In an independent analysis, carried out by the Flavour and Sensory Science Centre at the University of Reading, the prebiotic fibre was recognised as a potential replacement for high-calorie sugar in food and beverage products.
"We are pleased with the results of this study which showed OptiBiotix's sweet oligosaccharide had the highest sweetness and was low in off-flavours when compared to a wide range of existing sugars and prebiotics,” said Stephen O'Hara, CEO of OptiBiotix.
“With growing concerns over the impact on health of traditional sugars and artificial sweeteners, the ability to develop sweet functional fibres puts OptiBiotix at the forefront of product development in this area of growing industry and commercial interest."
The oligosaccharide’s gut microbiome functionality remains another attribute reported by this latest study – part of a research programme that focuses on developing sweet natural healthy fibres which are not digested in the human gut, and are hence calorie free.
The benefits of prebiotic fibres have been noted by health food manufacturers eager to capitalise on the wealth of gut health knowledge and its strong links to neurological function and conditions.
Beneo’s Orafti inulin and oliogofructose are perhaps the best known. With these two ingredients manufacturers can claim a 13.5 European health label for improved blood glucose management.
Orafti Inulin allows two 13.5 European health claims on the product packaging: "promotes digestive health" and "lowers blood glucose rise".
Other prebiotic fibre ingredients include Nutriose from Roquette, Tereos’ Actilight fibre, Olygose’s oligosaccharide and chicory root fibres produced by Sensus and Cosucra-Group Warcoing.
In this latest piece of research eight samples were presented to a panel of 11 who rated each sample’s attributes compared to sucrose.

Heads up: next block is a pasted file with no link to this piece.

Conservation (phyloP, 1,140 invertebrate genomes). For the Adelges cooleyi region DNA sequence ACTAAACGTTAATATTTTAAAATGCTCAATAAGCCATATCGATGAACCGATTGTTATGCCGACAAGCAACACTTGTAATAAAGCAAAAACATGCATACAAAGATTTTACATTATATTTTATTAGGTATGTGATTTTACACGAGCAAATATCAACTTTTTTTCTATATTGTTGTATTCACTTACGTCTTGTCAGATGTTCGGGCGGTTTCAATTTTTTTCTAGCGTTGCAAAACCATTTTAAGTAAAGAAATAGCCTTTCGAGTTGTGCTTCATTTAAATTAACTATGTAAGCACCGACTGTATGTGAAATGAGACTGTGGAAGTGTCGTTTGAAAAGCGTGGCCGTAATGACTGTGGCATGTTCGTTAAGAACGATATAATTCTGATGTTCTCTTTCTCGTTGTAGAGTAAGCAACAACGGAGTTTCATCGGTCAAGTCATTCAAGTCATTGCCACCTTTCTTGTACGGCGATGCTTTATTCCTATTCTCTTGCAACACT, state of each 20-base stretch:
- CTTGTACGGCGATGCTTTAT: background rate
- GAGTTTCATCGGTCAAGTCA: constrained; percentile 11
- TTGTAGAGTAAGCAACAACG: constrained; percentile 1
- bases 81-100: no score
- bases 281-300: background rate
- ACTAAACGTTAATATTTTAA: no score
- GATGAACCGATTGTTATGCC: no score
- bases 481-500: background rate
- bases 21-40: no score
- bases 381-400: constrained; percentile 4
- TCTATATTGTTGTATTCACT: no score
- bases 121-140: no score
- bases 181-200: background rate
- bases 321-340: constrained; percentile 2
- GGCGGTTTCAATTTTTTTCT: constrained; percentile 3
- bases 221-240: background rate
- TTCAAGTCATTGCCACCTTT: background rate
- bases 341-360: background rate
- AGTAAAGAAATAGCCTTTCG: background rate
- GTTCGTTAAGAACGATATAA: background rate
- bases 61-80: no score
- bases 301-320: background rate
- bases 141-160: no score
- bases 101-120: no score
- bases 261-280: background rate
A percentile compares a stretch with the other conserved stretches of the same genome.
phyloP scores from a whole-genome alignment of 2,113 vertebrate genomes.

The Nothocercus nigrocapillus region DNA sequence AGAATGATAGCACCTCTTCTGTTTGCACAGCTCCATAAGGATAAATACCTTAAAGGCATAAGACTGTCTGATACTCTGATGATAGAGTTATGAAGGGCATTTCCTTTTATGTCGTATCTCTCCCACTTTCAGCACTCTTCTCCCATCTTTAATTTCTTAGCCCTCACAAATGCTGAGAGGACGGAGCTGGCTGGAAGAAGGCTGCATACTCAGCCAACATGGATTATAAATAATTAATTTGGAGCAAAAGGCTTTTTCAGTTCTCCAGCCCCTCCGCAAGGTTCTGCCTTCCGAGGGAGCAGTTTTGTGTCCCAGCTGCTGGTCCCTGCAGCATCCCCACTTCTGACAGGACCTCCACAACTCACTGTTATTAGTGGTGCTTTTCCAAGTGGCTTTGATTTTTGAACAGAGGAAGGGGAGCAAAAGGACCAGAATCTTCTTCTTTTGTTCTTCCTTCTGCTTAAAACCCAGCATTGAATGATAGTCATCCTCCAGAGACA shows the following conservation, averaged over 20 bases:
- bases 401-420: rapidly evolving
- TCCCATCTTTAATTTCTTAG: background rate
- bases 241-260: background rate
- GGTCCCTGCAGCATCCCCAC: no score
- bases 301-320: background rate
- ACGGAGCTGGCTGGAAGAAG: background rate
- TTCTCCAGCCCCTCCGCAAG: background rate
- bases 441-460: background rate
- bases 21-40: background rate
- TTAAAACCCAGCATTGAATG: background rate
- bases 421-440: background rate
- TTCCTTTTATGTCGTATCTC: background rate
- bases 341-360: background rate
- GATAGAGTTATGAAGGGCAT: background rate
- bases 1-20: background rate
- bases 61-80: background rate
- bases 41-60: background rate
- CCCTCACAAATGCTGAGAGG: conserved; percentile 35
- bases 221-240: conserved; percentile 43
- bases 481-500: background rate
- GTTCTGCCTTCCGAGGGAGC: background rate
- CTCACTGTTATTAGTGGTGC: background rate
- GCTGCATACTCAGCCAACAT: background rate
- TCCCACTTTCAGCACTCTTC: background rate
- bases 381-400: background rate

The tests showed out of the 11 attributes rated, eight were significantly different between samples. The most substantial differences were in sweet taste, strength of off-flavour and sweet after taste.
In addition, the oligosaccharide was significantly sweeter than all other samples and low in all off-flavours such as bitterness, sourness, staleness, saltiness.
“This programme is looking at a different perspective,” explained O’Hara. “Here, we use bacteria to create a long oligosaccharide chain. So the bacteria typically breakdown complex sugars into simple ones. They use this as fuel for growth.
“We’ve turned that process round. So the bacteria takes simple sugars to produce longer chain sugars. By using different substrates and bacteria, we can actually change the sweetness of that oligosaccharide chain.
“Because this chain is reasonably long it is classified as a fibre. So what we’ve created is a sweet fibre. These fibres are digested by bacteria in the gut changing the microbiome and its diversity.
“So if we were to put this fibre into a Mars Bar for example, the nutritional label would indicate ‘green’ for fibre and ‘green’ for sugar.”
Along with its work in developing sweet natural healthy fibres, OptiBiotix Health, a life sciences firm developing compounds to tackle obesity, high cholesterol and diabetes, are currently involved in another SweetBiotix development programme.
This involves the development of natural high intensity sweeteners (HIS) with improved flavour profile and microbiome modulating functionality.
OptiBiotix announced back in July 11th 2017 that it had succeeded in developing customised oligosaccharides demonstrating good flavour profile and sweetness of between 140X and 223X that of sucrose at equivalent concentrations.
“We’re adding functionality to these sweeteners,” said O’Hara. “We’re taking some of the steviosides and the mogrosides, which come from monkfruit and we’re adding the prebiotic oligosaccharides.
“While we have the sweetness, more importantly we don’t have the aftertaste that you have with Stevia so you don’t have the after effects.”
O’Hara explained that at this moment in time the company were not pursuing any health claims for the time being, as he cited the ‘confused’ regulatory environment.
“What we’re trying to do now is to create a product that has a sweetness and is a fibre,” he explained. “I think that this in the early stages will be sufficient to attract interest.”